Edward Hopper, ‘Sheet of Studies’, ca. 1900, Thurston Royce Gallery of Fine Art, LTD.

Hopper has the ability to capture the essential elements of human pose and dress in a lively, shorthand manner. In this free and fluid sketch, which was executed from his imagination, he explores certain details of various anonymous figure groups. This sheet is suggestive of crowded city streets of New York where people are generalized and undifferentiated in a harsh, impersonal world. They represent clichés of humanity reduced to colliding near-abstract shapes, yet each is redolent of human form, evoking a conventional ambience of human activity. Hopper emphasizes gestures and poses rather than faces or expressions. The figures are engendered with a dynamic, which proclaims their personhood, if not their individuality. The ten figures, mostly well-dressed women in thru-of-century headdress, are docily oriented in different directions. His interest in recording urban life links Hopper to various members of "the Eight," such as Robert Henri, George Luks, and William Glackens. However, Hopper differs from them in choosing not to follow their lead in depicting the seamier side of city life.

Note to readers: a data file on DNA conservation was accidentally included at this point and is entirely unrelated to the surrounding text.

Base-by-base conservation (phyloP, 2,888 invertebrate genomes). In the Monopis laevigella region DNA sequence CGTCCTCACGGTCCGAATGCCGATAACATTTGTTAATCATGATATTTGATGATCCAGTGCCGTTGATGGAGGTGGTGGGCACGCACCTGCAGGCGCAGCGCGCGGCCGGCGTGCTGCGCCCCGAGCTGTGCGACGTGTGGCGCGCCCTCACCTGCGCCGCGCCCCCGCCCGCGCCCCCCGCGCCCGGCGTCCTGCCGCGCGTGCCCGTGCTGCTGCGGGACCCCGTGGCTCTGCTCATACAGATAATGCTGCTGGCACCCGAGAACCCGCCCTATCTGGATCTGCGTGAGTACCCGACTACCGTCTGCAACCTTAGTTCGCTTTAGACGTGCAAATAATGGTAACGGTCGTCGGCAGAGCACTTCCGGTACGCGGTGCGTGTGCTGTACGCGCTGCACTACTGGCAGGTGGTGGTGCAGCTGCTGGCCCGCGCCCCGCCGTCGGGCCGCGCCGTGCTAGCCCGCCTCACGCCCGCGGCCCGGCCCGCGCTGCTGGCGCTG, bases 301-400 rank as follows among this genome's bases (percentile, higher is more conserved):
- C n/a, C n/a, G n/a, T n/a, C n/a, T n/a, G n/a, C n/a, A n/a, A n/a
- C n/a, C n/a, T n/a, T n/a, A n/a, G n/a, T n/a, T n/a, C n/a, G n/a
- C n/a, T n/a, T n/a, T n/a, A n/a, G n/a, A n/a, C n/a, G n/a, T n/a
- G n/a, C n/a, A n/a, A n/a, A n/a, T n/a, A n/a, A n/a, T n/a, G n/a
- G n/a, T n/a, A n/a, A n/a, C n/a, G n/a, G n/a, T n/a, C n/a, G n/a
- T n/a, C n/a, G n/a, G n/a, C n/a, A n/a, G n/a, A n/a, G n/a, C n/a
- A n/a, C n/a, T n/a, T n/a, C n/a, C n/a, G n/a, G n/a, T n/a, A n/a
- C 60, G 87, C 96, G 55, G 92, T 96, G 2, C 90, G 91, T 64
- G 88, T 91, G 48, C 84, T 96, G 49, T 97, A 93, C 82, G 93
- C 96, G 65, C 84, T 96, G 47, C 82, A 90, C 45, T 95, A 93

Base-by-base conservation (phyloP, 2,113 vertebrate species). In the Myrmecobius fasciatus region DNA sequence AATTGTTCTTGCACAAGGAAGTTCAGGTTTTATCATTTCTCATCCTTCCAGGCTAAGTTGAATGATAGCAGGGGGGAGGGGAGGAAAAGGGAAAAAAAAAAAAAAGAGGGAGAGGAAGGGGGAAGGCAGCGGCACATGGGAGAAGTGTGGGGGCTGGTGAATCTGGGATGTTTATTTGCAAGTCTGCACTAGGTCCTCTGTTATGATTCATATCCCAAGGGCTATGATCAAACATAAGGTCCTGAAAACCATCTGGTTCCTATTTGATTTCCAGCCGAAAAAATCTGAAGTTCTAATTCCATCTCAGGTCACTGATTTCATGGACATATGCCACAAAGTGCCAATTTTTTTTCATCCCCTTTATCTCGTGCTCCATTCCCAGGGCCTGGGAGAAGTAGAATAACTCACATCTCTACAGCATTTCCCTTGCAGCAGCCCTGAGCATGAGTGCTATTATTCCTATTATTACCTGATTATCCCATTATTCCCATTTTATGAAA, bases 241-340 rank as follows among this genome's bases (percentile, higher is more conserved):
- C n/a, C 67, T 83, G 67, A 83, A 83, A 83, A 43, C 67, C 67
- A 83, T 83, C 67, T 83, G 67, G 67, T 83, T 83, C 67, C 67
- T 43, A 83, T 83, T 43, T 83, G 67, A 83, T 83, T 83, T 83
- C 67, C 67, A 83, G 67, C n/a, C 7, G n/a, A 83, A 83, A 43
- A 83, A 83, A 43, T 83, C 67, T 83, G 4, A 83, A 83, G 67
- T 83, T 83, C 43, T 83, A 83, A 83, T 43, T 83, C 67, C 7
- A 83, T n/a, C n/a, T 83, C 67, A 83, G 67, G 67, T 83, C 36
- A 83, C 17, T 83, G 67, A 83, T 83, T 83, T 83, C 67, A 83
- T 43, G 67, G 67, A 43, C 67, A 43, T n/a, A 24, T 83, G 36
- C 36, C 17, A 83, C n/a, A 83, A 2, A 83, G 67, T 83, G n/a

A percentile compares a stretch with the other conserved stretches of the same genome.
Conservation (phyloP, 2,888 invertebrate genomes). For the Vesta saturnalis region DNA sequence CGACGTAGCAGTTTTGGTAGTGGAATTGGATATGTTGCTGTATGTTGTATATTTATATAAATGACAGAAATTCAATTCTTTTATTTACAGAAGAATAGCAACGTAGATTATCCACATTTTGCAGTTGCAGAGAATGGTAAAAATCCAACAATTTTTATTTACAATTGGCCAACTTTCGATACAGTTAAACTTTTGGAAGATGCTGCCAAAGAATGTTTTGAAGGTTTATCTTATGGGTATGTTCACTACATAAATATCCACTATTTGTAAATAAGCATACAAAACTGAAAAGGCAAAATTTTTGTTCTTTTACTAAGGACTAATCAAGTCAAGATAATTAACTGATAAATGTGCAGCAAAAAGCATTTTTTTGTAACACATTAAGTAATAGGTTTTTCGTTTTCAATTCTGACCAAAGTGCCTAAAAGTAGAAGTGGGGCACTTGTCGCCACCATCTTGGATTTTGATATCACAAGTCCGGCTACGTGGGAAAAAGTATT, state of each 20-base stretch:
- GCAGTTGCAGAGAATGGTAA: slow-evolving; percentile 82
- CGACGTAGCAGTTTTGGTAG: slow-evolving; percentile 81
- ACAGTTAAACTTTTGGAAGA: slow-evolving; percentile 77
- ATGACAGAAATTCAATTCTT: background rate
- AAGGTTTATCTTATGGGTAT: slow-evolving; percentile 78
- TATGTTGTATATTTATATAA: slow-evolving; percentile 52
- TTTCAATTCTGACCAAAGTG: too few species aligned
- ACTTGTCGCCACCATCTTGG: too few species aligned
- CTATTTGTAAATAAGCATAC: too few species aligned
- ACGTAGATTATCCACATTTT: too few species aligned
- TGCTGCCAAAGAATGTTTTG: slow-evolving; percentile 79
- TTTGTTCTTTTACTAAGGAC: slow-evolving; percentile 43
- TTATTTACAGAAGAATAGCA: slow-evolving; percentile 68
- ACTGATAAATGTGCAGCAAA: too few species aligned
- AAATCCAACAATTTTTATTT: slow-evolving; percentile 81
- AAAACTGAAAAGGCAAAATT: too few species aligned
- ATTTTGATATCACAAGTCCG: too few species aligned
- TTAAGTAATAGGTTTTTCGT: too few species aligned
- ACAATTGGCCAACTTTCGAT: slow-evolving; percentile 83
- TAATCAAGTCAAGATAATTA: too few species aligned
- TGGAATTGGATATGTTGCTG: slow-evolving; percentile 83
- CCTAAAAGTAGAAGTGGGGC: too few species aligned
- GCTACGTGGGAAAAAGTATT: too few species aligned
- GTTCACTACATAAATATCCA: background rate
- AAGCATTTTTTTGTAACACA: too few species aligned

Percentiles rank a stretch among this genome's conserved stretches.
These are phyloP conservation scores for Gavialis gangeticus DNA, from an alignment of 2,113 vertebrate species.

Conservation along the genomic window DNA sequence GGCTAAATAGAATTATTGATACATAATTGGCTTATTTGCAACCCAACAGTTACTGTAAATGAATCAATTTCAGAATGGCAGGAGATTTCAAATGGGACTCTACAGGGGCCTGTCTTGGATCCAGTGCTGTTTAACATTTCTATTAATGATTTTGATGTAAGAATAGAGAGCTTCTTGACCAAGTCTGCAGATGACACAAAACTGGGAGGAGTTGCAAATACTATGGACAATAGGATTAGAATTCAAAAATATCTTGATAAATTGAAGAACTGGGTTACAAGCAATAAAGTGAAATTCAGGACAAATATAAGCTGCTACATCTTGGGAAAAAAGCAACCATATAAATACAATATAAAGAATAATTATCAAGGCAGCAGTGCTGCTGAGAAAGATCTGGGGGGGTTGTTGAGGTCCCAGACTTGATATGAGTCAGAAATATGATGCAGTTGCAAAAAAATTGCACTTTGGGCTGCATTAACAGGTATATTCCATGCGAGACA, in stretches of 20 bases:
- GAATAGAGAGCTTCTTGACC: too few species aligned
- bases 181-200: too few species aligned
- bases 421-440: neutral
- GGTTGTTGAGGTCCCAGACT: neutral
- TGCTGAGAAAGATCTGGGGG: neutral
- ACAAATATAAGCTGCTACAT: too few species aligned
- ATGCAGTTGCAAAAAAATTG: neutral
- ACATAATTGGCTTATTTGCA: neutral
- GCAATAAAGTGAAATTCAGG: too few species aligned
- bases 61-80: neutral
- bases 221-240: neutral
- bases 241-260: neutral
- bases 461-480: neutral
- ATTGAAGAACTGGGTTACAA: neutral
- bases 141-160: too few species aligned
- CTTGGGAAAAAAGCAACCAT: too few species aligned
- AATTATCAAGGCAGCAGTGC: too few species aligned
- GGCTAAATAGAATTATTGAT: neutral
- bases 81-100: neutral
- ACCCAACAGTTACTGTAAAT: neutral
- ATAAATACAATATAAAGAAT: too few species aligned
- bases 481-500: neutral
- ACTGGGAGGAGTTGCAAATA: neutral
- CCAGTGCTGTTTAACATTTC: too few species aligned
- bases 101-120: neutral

Signature: Unsigned.

The artist, until 1967; to his widow, Jo Hopper, until 1968; to private collection, until the present.

About Edward Hopper

Edward Hopper defined 20th-century realism with his austere, eerie scenes that conveyed the alienation and isolation of modern life. Nighthawks (1942), a painting of three customers sitting at the counter of a diner late at night, is among his most famous works. The illusion of light pervades his paintings, which depict late 19th-century architecture, coastal views, and scenes of the city. Hopper’s characters, even when painted in groups, seem disconnected and lost in thought. "Great art is the outward expression of an inner life in the artist, and this inner life will result in his personal vision of the world," he said.

American, 1882-1967, Nyack, New York, based in Maine, Massachusetts and New York